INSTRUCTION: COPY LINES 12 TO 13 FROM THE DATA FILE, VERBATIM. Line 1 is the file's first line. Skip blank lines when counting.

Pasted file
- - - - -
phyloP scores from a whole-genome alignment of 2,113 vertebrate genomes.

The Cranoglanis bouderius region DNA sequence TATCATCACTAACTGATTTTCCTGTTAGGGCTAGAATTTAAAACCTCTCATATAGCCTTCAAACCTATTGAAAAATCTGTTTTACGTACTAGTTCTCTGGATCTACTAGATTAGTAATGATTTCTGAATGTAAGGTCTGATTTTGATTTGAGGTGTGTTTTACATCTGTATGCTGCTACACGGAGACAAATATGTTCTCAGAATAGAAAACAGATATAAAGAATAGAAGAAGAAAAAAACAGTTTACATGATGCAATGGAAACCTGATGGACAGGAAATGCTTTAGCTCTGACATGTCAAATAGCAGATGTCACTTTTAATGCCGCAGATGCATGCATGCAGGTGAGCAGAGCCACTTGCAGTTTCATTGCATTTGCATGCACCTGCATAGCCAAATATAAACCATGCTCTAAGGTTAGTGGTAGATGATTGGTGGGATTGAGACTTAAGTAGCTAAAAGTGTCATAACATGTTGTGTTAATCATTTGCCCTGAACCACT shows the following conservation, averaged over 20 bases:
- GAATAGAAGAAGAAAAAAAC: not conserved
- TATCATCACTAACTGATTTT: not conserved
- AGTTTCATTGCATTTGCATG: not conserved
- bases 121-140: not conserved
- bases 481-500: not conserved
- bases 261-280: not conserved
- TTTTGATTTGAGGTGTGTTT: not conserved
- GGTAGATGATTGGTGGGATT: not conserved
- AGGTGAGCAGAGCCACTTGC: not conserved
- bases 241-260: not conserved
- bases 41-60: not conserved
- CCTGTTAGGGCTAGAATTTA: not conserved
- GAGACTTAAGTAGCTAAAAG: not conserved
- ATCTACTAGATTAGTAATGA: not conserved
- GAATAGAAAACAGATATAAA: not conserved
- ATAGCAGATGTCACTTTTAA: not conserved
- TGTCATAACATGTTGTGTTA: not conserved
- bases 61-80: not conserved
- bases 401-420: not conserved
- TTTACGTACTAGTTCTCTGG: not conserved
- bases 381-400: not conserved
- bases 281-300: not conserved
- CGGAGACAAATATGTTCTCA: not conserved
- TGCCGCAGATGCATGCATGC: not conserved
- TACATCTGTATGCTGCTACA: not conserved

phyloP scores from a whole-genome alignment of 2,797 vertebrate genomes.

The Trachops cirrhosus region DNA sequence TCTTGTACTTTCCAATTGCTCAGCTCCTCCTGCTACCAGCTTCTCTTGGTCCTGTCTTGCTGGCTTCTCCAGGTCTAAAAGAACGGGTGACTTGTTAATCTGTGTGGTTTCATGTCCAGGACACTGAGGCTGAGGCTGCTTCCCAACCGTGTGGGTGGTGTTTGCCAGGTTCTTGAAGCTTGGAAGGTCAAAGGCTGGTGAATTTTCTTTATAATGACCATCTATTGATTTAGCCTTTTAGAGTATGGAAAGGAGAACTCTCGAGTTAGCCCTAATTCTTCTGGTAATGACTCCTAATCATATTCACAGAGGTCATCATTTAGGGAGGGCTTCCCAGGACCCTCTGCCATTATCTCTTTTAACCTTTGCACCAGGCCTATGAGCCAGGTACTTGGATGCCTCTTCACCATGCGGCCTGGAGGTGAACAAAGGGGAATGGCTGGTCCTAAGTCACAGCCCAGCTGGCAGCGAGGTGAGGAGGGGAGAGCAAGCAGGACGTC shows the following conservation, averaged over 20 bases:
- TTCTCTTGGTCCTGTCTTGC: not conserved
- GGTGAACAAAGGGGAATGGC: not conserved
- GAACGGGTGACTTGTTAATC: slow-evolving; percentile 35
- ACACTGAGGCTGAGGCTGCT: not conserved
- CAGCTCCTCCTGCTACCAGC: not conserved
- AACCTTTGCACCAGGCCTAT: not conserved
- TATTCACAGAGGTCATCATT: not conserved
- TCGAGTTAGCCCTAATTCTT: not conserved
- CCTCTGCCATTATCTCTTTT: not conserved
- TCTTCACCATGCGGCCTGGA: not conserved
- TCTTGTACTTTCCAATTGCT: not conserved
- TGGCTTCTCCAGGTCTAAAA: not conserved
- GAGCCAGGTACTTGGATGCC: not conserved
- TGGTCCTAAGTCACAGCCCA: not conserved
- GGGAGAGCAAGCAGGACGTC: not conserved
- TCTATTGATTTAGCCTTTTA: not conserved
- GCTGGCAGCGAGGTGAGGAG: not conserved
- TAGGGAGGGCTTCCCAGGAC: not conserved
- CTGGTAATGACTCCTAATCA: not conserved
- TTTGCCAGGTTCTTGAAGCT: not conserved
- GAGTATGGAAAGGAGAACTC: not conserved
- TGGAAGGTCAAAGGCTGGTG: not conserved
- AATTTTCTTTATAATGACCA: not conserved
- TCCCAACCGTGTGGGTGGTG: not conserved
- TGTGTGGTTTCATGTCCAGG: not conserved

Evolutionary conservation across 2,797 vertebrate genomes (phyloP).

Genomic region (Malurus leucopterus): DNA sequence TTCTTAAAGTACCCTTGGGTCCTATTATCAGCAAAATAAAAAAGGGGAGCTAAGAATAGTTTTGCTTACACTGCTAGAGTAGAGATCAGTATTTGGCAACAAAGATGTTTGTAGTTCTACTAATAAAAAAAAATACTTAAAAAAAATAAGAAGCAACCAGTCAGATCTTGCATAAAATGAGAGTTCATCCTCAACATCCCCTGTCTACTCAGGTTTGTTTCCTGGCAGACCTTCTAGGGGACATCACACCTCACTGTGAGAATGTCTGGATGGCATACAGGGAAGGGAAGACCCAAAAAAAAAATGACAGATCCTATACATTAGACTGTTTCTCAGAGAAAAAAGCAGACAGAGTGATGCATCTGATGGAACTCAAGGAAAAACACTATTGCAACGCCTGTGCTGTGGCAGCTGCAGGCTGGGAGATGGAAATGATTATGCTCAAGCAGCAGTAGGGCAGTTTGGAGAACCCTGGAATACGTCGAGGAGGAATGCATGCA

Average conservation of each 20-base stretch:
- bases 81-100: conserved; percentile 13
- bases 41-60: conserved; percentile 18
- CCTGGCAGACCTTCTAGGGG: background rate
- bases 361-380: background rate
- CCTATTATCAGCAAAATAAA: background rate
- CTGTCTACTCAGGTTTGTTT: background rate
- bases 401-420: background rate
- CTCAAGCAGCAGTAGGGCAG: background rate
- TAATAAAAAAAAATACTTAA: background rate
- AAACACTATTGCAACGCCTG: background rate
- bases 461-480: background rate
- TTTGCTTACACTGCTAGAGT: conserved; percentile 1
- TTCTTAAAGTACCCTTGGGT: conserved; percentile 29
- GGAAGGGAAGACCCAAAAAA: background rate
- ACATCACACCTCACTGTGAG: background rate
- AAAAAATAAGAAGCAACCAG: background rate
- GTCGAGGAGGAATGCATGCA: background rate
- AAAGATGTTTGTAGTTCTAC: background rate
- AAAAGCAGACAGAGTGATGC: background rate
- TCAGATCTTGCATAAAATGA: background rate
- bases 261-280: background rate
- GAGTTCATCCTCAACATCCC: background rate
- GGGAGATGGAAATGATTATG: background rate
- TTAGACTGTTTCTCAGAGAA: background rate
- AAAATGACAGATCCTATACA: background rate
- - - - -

- bases 241-260: not conserved
- bases 41-60: not conserved